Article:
dual systems and adaptation in general

Justin Schwartz jschwart at freenet.columbus.oh.us
Tue Nov 8 07:47:53 MST 1994

Withought signing on dual systems theory, which I still regard as an
explanatory mess, I'd like to make two brief comments on Tom's defense, or
assertion, of the "superstructural" nature of women's oppression and the
issue of whether women are exploited or merely oppressed. Or three such

First, it does not follow from the claim, even if true, that women are not
exploited by men but only oppressed by them that women's oppression is
"superstructural," if the latter means that women's oppression can be
explained wholly or largely in terms of the prevailing system of class
exploitation in a society.

Second, there is a good argument that women are exploited by men, if by
exploited we mean forced to do unpaid surplus labor outside market
relations. The stats, compiled by people like Hochschild (The Second
Shift), are quite clear that women do the lionesses' share of housework
and childcare. This labor is unpaid in that women have no legal right to
compensation for it. And they are forced to do it, even if they want to,
because of their weakened social and economic position relative to men.

Let me remark that if reference to women's weakened economic position
impels people (or Tom) to say, see! Class is at the bottom of it! I told
you so, that this begs the question. The analysis showing that women are
exploited does not as presented say why women's position is economically
weaker. It might be because men as a group prefer to have the unpaid
labor of women, or partly because of that, and not (just) because women are
better exploited in the labor market by caputalists if their position is

Let me also say that with regard regard to Tom's claim that if we say that
women are exploited by men we set up a demand for class war between the
sexes and the overthrow of men that this is nonsense. We set up only a
demand for the end of exploitation. Moreover it would not reduce the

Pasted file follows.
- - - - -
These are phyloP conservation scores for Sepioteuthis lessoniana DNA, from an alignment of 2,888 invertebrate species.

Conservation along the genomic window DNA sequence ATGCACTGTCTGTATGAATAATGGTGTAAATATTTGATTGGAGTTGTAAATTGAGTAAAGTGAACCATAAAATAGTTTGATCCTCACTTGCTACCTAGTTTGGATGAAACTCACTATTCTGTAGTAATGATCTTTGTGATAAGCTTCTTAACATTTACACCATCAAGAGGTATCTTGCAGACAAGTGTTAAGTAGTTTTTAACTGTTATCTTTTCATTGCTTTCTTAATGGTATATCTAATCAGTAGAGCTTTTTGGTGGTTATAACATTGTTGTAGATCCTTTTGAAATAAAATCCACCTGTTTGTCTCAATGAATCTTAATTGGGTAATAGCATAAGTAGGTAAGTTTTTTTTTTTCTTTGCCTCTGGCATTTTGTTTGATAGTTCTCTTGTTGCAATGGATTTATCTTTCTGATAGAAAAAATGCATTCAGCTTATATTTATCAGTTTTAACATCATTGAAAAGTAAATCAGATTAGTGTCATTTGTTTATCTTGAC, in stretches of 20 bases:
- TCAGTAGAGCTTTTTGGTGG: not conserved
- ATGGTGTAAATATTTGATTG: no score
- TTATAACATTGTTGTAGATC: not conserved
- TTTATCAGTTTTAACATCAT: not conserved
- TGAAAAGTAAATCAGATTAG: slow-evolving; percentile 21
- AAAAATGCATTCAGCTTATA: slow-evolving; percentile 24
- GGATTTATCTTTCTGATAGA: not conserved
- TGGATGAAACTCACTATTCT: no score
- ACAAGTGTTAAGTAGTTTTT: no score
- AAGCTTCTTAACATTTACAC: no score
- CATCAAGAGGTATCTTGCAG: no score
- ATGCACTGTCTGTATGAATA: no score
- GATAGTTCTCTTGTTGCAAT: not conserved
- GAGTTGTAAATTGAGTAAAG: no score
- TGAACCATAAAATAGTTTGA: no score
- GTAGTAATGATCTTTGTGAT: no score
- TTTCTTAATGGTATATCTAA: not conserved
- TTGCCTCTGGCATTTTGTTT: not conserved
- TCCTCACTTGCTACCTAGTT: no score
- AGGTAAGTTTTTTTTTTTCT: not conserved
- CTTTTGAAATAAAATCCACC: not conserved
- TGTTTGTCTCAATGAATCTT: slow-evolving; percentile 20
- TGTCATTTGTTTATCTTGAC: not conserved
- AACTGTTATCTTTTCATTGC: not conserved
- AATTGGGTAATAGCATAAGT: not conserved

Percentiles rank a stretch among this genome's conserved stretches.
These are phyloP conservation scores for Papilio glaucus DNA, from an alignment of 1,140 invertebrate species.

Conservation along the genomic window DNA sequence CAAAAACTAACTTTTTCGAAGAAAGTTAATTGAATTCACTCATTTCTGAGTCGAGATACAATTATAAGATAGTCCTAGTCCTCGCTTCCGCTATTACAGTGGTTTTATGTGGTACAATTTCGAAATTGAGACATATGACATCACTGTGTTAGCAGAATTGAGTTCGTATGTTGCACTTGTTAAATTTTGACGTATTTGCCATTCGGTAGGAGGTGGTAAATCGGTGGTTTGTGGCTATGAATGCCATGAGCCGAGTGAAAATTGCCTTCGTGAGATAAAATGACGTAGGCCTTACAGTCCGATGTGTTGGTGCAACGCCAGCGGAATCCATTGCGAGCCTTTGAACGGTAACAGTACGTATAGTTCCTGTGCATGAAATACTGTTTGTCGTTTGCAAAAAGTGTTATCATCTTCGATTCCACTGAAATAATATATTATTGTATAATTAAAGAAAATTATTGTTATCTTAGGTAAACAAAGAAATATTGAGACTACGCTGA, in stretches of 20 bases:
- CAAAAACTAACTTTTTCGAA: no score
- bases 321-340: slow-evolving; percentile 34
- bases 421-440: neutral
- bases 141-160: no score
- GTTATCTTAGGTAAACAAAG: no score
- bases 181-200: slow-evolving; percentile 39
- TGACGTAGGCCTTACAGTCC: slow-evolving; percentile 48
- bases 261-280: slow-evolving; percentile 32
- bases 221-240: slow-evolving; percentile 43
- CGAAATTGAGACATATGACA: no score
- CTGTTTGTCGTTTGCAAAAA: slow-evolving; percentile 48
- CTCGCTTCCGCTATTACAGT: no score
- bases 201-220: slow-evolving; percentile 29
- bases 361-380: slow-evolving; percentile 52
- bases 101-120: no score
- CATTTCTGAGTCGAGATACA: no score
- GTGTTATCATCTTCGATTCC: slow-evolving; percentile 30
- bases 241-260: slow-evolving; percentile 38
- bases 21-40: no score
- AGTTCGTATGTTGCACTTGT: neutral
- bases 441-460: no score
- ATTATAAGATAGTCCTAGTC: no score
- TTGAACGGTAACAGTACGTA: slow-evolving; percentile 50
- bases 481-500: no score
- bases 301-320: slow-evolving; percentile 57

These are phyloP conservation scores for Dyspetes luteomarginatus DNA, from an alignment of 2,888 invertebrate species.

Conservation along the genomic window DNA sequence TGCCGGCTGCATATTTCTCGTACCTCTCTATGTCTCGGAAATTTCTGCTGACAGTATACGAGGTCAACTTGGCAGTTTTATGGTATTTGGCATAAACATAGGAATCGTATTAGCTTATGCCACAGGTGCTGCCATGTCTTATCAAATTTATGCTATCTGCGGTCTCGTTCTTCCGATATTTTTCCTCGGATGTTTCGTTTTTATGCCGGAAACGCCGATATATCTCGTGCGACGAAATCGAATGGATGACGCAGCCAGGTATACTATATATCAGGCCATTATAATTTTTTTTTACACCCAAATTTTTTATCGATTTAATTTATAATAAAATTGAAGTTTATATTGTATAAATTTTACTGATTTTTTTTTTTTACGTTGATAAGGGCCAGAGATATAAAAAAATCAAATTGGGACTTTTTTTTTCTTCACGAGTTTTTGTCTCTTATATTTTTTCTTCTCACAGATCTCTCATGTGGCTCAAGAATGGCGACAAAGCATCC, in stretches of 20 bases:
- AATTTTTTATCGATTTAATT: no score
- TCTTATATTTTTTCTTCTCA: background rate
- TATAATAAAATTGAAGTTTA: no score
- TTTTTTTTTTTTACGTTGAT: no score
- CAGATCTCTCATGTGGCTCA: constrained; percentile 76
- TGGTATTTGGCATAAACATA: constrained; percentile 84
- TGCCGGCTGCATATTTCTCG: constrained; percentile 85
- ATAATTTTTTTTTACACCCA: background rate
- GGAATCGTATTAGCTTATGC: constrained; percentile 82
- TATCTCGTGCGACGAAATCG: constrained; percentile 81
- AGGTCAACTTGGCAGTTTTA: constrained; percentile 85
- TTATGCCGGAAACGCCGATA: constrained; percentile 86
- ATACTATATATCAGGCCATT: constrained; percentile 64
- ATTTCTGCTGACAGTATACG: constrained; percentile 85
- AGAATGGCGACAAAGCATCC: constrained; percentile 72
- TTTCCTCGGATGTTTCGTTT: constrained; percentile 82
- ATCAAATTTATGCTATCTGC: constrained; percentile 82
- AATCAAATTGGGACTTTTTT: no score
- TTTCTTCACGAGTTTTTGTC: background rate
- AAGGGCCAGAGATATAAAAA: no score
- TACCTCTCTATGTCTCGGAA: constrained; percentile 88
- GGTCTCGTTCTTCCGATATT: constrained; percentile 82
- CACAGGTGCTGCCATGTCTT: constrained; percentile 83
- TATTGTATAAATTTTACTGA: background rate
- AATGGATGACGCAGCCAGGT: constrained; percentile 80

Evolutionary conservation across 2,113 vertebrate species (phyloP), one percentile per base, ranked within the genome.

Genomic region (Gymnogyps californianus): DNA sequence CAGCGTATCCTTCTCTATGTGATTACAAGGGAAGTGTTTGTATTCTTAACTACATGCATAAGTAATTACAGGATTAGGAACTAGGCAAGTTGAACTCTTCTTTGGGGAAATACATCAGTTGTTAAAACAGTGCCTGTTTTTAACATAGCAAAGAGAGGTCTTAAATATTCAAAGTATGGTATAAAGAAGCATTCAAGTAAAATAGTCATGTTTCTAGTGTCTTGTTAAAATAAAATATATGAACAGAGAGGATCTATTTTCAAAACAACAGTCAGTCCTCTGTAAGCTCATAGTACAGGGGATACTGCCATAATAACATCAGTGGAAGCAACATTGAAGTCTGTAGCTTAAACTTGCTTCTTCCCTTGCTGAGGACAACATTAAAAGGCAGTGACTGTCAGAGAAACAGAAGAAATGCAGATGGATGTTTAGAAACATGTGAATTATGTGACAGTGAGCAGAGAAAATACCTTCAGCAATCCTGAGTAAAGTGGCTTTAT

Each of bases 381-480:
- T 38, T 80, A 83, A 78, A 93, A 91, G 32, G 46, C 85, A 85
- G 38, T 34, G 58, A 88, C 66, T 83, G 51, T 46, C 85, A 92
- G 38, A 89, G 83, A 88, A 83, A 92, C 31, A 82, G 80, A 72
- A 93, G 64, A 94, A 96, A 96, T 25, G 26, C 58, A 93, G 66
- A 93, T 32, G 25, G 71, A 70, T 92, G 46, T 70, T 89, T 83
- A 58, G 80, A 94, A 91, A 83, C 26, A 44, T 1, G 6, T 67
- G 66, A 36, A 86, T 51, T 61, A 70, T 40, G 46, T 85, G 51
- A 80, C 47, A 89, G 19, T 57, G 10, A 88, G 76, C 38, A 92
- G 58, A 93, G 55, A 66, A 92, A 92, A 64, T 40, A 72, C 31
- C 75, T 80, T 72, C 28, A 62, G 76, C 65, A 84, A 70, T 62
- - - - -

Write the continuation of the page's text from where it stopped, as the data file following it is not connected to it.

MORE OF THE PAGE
conflict of interest between men and women, though it would alter the
terms of that conflict, were we to insist that the relation between men
and women is merely oppressive and not exploitative. Oppression can be
just as or more onerous for the oppressede and rewarding and beneficial
to the oppressors as exploition can to the exploited and the exploiters.

Third, the base-superstructure picture is exceedingly vexed., whatever we
want to put in the base and whatever in the superstructure. This language
is a Marxist-specific way of asserting the explanatory priority of the
base. But in fact that priority is hard to maintain even if we consider
the classic cases of the base as the economic relations of production
(wage labor and private productive) and, say, ideology. Doubtless false
and distorted beliefs do help maintain capitalist PR, but this isn't to
say that CPR explain those beliefs or their falsity! They might do so, but
to make this out takes a good deal of work.

To apply this to the case of women's oppression and/or exploitation: if
you want to maintain that class exploitation explains women's--call it
subordination, just to pick a neutral term, you have to get down into the
machinery and explain how the former is explanatorily primary and what
that means.

Actually as I said before I think this is rather a waste of time,
particularly if we are going into this with an agenda to prove that
women's subordination is derivative or basic or independent. It's
important to understand what the relations are, but they can be traced out
without calling the shots on that question.

--Justin Schwartz


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